Frederick M. Hess
Frederick M. Hess
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Pundicity: Informed Opinion and Review

Latest Blog Posts

Common Core Validation Committee Non-Signer Dylan Wiliam Shares a Couple Thoughts

September 15, 2014 at 8:38 am

The other week, I wrote a column flagging what I deemed to be five "half-truths" that have been repeatedly offered up by Common Core advocates. I was curious whether advocates could convince me that my concerns were baseless. On that score, the response was less compelling than I would've hoped. Several advocates eschewed the substantive points and simply declared that I'd become "anti-Common Core." My friend Mike Petrilli responded with a flurry of questions that seemed to essentially concede my criticisms, but charge that existing standards are plagued by the same shortcomings. Mike's right about that, of course, though the point is that advocates for other standards haven't promoted them as "evidence-based" or suggested they ought to be adopted on a national scale.

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K-12 Leaders & Laggards Circa 2014: How the States Are Doing

September 11, 2014 at 10:04 am

Today the U.S. Chamber of Commerce is releasing its 2014 report Leaders & Laggards: A State-by-State Report Card on K-12 Educational Effectiveness. I once again had the pleasure of partnering with the Chamber on this work, serving as an advisor while my talented colleague Mike McShane served as lead researcher. We'll be discussing the results today at the Chamber in Washington, DC. (You can find more information here.) This is the third time I've teamed up with the Chamber to do a K-12 Leaders & Laggards report; the first time was in 2007 and the second in 2009 (we've also done a report on higher ed). One cool feature this time around is the ability to compare the 2014 findings to those from 2007, making it possible to see what's changed (and what hasn't) when it comes to academic outcomes. We've revisited most of the key measures we tackled previously, while also adding new metrics that look at international competitiveness, technology, and how states are handling their pensions.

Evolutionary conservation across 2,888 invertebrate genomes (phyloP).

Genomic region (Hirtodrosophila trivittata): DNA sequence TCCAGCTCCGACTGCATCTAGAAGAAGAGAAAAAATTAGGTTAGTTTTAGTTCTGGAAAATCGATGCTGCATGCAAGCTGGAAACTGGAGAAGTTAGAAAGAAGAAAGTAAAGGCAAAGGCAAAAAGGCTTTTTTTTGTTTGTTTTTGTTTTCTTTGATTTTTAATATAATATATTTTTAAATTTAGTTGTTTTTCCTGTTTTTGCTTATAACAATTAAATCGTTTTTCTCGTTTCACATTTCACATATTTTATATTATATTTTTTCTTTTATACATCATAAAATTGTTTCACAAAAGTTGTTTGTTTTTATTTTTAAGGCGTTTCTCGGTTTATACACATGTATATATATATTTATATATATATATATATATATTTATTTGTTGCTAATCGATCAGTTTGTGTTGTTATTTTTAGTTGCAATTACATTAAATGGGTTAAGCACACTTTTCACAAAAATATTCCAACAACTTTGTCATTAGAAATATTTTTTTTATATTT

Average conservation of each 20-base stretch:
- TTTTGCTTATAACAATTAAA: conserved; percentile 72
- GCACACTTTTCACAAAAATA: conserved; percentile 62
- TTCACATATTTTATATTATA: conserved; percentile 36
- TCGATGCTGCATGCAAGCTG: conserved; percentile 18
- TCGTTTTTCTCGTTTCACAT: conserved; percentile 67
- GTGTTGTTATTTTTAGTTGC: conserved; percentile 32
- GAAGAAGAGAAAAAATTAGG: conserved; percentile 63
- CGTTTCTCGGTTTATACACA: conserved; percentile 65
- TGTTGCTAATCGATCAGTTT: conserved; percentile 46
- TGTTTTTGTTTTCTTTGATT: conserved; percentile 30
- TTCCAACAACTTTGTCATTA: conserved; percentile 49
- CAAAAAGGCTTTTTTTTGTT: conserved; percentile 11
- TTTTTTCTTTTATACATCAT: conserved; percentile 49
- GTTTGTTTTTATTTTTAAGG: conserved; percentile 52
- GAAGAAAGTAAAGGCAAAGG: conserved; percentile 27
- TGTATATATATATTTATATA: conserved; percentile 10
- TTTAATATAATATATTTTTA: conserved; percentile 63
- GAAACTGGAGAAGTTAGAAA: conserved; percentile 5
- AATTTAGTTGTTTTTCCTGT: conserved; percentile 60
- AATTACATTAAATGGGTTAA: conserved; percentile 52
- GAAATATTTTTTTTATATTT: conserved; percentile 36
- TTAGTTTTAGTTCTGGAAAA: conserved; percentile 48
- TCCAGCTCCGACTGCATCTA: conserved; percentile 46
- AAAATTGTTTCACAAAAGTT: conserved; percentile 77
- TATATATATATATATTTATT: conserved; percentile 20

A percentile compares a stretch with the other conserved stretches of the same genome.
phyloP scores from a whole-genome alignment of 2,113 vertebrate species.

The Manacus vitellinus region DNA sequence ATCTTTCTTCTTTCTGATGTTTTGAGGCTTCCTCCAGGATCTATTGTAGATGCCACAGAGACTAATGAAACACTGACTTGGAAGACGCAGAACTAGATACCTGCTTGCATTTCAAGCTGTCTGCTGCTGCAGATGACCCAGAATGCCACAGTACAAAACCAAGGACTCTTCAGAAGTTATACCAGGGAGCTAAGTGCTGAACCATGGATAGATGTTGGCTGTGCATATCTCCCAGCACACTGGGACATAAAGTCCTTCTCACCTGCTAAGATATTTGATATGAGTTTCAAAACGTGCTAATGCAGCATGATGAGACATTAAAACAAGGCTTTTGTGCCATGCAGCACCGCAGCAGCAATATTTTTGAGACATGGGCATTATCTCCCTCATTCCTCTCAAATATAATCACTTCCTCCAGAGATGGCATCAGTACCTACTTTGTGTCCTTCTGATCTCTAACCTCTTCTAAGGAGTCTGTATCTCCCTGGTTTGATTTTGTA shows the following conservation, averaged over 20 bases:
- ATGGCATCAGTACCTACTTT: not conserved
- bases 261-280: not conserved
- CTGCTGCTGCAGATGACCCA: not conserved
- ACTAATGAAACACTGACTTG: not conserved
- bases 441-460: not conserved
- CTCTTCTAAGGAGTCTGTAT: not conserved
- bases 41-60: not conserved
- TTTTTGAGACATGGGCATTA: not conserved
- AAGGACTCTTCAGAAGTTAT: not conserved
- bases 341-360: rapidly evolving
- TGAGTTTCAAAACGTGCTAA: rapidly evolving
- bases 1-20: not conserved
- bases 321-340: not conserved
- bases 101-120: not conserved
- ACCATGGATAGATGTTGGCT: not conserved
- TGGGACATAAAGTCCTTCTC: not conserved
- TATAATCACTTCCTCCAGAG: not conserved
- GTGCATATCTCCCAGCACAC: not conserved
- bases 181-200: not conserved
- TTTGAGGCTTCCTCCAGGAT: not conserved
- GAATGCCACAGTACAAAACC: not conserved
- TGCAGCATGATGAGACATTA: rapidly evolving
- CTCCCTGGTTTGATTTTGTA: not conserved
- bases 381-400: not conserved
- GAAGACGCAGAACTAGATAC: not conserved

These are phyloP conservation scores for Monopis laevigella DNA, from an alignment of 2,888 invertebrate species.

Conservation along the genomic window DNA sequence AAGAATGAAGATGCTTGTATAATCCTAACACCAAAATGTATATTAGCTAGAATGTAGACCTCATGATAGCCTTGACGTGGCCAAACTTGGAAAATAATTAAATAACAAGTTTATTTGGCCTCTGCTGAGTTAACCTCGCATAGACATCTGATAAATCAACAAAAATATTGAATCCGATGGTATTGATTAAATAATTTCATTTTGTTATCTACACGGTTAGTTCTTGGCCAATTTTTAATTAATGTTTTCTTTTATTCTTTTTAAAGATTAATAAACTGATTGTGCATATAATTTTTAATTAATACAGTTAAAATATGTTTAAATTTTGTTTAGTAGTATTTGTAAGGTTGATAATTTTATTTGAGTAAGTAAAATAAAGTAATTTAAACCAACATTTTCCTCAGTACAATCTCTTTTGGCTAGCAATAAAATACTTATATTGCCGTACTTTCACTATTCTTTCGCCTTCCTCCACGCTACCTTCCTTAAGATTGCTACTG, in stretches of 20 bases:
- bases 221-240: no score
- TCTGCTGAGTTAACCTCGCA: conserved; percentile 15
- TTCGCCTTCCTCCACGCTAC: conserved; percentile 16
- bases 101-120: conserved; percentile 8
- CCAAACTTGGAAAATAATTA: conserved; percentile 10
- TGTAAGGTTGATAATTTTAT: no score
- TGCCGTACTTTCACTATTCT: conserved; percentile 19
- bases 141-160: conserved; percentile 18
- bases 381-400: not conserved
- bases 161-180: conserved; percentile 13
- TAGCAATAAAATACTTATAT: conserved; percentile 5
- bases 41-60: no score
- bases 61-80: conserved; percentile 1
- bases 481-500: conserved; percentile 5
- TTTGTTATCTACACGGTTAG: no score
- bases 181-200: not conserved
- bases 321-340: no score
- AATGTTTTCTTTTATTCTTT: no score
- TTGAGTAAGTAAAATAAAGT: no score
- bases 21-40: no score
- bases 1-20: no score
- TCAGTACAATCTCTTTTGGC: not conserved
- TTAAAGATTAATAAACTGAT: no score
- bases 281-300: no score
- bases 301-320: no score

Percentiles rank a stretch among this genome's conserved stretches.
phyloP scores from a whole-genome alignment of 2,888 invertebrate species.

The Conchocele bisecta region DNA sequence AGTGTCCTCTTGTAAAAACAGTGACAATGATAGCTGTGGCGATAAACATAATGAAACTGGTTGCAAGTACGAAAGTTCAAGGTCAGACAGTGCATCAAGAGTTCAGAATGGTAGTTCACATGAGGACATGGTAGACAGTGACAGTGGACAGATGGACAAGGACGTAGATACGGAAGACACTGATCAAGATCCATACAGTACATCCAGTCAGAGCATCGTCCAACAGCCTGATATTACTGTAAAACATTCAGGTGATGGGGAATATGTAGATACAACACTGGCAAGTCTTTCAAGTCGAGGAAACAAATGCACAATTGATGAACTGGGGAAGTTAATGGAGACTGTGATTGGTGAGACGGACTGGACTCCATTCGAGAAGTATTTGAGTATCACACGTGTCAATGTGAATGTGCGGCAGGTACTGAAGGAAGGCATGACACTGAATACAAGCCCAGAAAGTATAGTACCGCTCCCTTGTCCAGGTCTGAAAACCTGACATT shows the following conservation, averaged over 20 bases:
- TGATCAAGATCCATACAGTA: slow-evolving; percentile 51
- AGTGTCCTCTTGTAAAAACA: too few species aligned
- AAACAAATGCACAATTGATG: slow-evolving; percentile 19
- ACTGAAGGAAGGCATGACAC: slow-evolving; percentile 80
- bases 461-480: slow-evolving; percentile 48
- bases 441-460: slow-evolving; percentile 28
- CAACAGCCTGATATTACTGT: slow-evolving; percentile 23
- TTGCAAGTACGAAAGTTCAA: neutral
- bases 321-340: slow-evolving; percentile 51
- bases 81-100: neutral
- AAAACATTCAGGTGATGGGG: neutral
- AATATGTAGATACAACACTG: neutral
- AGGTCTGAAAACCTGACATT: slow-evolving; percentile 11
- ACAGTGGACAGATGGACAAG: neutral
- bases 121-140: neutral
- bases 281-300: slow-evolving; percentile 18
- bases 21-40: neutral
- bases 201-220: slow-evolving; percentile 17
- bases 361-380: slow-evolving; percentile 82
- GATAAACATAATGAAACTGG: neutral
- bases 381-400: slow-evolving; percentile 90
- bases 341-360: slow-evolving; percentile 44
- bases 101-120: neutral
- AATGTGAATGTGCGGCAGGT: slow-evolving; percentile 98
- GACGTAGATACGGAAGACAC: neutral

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10 Thoughts on the New AP U.S. History Framework

September 8, 2014 at 9:10 am

The College Board's revision of the AP U.S. History curriculum framework has ignited a firestorm. The new framework was released in 2012, but it's only drawn notice in the past few months. It's been blasted as an ideological rewrite of U.S. history, with critics providing examples and raising questions that have given me cause for concern. As a former high school social studies teacher, this is an area that strikes close to home. I've been holding off on opining until I had a clearer grasp of things. Now I feel like I've got it, so please excuse the length of today's post--it's too long, just because I feel like there's a lot to say.

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Common Core's Five Big Half-Truths

September 4, 2014 at 8:37 am

School is back in session, and debate over the Common Core is boiling in key states. As governors and legislators debate the fate of the Common Core, they hear Core advocates repeatedly stress five impressive claims: that their handiwork is "internationally benchmarked," "evidence-based," "college- and career-ready," and "rigorous," and that the nations that perform best on international tests all have national standards.

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Two Schools of "School Reform:" The Conservative and the Progressive

September 2, 2014 at 8:33 am

Hidy, all. I'm back. My thanks to August's stellar guest bloggers. Meanwhile, I've been working to finish The Cage-Busting Teacher and doing my best to reflect a little. One of the things I've been reflecting on is that a number of people have been asking me (sometimes in a puzzled tone, sometimes in an annoyed one), "Rick, you're a reformer. How can you think X?" I think a lot of the confusion is due to the way "reform" gets defined. As readers know, the education debate today is generally framed as "reformers" v. "anti-reformers." That divide contains much truth, but it is crude and can be misleading. In particular, what I want to talk about today is how the term "reform" has been hung over two very different schools of thought: one progressive and one conservative.

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Books by Frederick M. Hess

Cover of No Child Left Behind Cover of Tough Love for Schools Cover of Common Sense School Reform Cover of Revolution at the Margins Cover of Bringing the Social Sciences Alive Cover of Spinning Wheels



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